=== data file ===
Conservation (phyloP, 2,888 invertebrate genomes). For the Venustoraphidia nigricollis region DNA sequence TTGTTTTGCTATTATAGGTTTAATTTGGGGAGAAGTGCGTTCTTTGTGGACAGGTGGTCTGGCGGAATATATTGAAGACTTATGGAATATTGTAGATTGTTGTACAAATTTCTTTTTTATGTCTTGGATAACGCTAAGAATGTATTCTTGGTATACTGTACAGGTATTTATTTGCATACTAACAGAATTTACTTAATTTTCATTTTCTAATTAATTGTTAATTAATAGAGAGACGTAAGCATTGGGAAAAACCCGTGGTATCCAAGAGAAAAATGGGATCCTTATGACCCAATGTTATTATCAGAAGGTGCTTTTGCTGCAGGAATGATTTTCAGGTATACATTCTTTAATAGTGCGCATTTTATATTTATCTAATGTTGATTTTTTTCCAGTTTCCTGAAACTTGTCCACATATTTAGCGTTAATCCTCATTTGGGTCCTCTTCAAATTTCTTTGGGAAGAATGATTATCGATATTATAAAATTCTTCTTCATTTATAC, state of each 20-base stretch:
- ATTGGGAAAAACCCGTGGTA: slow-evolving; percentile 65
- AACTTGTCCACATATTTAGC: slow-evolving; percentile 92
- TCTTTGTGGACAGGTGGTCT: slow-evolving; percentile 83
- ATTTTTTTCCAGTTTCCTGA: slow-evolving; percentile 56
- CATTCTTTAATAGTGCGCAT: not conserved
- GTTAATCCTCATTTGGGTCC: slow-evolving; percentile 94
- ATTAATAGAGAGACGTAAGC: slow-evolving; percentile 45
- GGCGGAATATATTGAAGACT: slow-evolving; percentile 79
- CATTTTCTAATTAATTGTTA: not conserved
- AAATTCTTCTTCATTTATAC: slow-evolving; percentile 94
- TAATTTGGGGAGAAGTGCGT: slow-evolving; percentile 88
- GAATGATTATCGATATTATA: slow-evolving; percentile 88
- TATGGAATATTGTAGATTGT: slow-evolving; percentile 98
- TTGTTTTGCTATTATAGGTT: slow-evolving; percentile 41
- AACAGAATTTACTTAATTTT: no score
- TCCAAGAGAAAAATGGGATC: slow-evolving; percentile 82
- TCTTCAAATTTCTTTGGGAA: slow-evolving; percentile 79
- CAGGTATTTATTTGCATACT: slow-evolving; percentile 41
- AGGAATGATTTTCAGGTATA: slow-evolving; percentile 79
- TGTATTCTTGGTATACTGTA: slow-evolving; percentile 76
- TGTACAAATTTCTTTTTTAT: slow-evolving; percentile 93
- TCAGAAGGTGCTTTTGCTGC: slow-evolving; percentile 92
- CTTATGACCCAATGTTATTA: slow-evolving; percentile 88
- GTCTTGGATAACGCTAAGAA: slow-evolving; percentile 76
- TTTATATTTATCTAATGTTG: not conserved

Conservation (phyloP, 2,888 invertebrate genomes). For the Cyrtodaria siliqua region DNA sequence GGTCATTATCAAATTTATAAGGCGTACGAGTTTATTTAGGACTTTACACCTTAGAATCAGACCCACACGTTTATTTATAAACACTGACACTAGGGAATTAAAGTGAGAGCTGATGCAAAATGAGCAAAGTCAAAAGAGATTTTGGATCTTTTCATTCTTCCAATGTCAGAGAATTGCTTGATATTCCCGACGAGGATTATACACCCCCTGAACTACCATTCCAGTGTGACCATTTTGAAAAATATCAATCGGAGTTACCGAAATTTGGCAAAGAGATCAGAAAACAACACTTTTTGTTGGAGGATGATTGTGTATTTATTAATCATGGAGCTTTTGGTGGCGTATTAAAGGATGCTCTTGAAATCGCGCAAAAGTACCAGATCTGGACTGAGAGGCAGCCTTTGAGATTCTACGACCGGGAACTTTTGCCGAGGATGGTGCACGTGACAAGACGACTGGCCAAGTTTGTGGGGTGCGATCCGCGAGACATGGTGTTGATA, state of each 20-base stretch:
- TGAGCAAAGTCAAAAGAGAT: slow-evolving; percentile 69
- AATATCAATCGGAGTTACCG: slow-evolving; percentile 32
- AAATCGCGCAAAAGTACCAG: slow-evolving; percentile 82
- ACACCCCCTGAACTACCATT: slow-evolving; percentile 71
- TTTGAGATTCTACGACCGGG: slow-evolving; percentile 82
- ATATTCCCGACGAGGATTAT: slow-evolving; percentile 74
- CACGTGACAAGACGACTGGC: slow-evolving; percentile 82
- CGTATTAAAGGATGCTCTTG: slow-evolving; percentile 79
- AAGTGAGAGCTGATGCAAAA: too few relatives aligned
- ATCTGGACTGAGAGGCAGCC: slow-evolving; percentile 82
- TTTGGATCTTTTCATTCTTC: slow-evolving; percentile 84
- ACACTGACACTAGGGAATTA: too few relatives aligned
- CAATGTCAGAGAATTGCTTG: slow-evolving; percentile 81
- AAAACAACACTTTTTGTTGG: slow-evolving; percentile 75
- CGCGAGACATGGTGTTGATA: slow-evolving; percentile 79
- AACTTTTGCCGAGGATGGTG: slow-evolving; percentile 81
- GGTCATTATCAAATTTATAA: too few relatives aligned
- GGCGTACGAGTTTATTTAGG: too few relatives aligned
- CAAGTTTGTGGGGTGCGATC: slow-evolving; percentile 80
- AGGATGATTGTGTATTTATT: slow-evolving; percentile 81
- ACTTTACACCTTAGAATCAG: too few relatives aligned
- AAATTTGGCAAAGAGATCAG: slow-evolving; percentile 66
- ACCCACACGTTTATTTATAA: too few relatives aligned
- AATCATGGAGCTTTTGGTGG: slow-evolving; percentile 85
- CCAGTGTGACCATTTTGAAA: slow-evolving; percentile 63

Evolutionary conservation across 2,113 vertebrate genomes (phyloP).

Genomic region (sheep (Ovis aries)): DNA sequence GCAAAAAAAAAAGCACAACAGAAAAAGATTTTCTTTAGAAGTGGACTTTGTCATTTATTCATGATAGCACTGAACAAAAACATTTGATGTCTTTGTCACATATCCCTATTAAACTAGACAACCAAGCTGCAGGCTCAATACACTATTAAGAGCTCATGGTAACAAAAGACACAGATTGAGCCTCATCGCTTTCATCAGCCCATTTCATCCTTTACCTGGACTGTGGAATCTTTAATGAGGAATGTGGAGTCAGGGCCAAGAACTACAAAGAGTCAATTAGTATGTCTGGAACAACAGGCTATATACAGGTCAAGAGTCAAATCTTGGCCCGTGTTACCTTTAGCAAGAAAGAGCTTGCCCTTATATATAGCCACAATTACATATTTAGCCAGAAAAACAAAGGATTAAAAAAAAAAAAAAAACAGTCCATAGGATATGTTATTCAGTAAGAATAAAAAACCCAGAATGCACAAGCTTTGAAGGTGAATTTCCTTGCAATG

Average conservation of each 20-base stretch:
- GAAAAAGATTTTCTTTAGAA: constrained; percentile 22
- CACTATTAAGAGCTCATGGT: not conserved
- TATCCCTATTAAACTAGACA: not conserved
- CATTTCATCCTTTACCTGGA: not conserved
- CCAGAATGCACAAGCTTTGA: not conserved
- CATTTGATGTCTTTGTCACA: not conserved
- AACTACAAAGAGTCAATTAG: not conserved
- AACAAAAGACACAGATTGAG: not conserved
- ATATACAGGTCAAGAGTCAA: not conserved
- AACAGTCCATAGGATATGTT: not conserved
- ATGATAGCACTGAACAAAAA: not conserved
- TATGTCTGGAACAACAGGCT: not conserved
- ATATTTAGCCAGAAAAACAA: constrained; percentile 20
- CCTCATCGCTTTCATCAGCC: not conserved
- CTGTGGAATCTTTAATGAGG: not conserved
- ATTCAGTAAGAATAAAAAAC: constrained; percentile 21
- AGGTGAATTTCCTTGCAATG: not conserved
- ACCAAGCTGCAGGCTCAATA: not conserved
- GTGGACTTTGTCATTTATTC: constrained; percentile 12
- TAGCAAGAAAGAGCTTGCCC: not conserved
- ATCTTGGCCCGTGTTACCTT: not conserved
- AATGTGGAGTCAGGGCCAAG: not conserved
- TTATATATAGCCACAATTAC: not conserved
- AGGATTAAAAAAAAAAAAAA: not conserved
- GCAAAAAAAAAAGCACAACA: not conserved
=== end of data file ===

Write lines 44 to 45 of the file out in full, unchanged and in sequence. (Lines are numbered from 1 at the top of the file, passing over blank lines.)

- GGTCATTATCAAATTTATAA: too few relatives aligned
- GGCGTACGAGTTTATTTAGG: too few relatives aligned